Is that “Remiss-age”? I have to beg forgiveness, but every 122 weeks or so, I need the freedom to miss a “Random Acts of Linkage” post. I’d cobble one together even now (a little late, but better than never, right?) except I’ve don so little reading this week that there still wouldn’t be much to link… barely enough to make a post of, in fact. But I do have some random thoughts.
For instance, I saw the Miley Cyrus movie with the kids last night (which I tweeted from the theater). And I have to say I was pleasantly surprised. The plot wasn’t overly complex, but there was one, and it turns out the girl really can sing. It’s not all just marketing — who knew? Okay, maybe I’m the last to find out. Note: Billy Ray may be rather more shrewd than originally credited. Now if only his girl doesn’t go all Brittany or pull a Li-Lo, she could just hold onto her respectability and have a major career on her hands.
Following last week’s series introduction, Streams of White Light into Darkened Corners, We open the series in 1974 where Larry Norman’s introduction left off, and from the opposite angle. We begin our series of Hymns from the Radio Dial with a decidedly non-secular song that hit big on the pop charts. In some ways, perhaps this was the acme of the trend that Larry Norman described. In a significant way though, it was a milestone in the formation of what came to be called “contemporary Christian music,” something of which Norman himself was a pioneer. His introduction (last week) sets the stage onto which this particular song emerged.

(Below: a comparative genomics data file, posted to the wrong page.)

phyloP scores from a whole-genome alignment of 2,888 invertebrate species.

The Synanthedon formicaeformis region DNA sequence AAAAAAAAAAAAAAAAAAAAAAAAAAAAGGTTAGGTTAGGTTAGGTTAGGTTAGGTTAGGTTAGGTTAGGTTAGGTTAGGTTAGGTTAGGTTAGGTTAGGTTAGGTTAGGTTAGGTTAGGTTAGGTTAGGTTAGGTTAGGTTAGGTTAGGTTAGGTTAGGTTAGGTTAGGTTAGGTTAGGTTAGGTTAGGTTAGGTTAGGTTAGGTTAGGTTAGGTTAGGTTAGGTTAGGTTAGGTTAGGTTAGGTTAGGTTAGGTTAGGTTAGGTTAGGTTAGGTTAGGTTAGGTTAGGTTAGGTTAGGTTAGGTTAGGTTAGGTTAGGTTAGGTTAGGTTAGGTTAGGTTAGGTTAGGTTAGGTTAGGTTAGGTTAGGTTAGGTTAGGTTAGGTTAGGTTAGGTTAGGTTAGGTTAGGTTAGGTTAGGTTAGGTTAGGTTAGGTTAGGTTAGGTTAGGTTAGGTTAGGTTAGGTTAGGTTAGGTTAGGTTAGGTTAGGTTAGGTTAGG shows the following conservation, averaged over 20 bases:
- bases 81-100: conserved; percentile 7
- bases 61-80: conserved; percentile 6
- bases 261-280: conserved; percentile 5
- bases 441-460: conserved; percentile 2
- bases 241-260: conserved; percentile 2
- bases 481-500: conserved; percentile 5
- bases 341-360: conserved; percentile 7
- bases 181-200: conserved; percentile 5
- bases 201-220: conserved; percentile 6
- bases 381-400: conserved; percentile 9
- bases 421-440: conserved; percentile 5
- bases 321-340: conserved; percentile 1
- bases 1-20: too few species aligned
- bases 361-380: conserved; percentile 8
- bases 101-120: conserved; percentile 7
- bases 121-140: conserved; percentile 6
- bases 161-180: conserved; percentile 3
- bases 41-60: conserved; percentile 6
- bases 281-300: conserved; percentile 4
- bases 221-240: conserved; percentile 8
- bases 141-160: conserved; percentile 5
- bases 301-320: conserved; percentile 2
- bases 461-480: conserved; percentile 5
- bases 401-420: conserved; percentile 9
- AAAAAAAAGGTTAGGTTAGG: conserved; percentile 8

The author of the second-best-selling book in history (next to the Bible) would have been 80 years old today — June 12th — had she not died in March of 1945. Ironically, on June 20, 1942, she wrote, “It seems to me that later on neither I nor anyone else will be interested in the musings of a 13-year-old schoolgirl.” This was one of the earliest entries in the Diary of Anne Frank, who wrote offhandedly on May 11, 1944, “Just imagine how forgetful I’ll be when I’m eighty!” The innocence with which she wrote and the unthinkably tragic way in which her story ends are a jarring contrast, and perhaps this has somehow contributed to her diary becoming one of the key texts of the 20th century. Events are planned to commemorate the occasion. I’ve mentioned Anne Frank before, but it seems to me that she is one of those standout voices that somehow resonates with us all.
I think I mentioned an event coming up here this October featuring Phyllis Tickle speaking on her book The Great Emergence: How Christianity Is Changing and Why. I’m one of several people who have been asked to present a workshop and sit on a discussion panel over the course of the one-day conference. At the moment, October 31st seems such a long way off, but I’ve been asked for a topic and a brief description of the workshop I will present.
You mean I have to plan ahead? Oh, of course — I knew that. I fired back saying I’d do something on “Navigating Times of Change” to offer a description of some of the characteristics of liminal space and its effect on leaders and churches. I need to flesh that out a bit further, which will take some digging and reflection to know what’s important to present and what to cut. I think I’ve selected a good topic though, so that gives me a good start.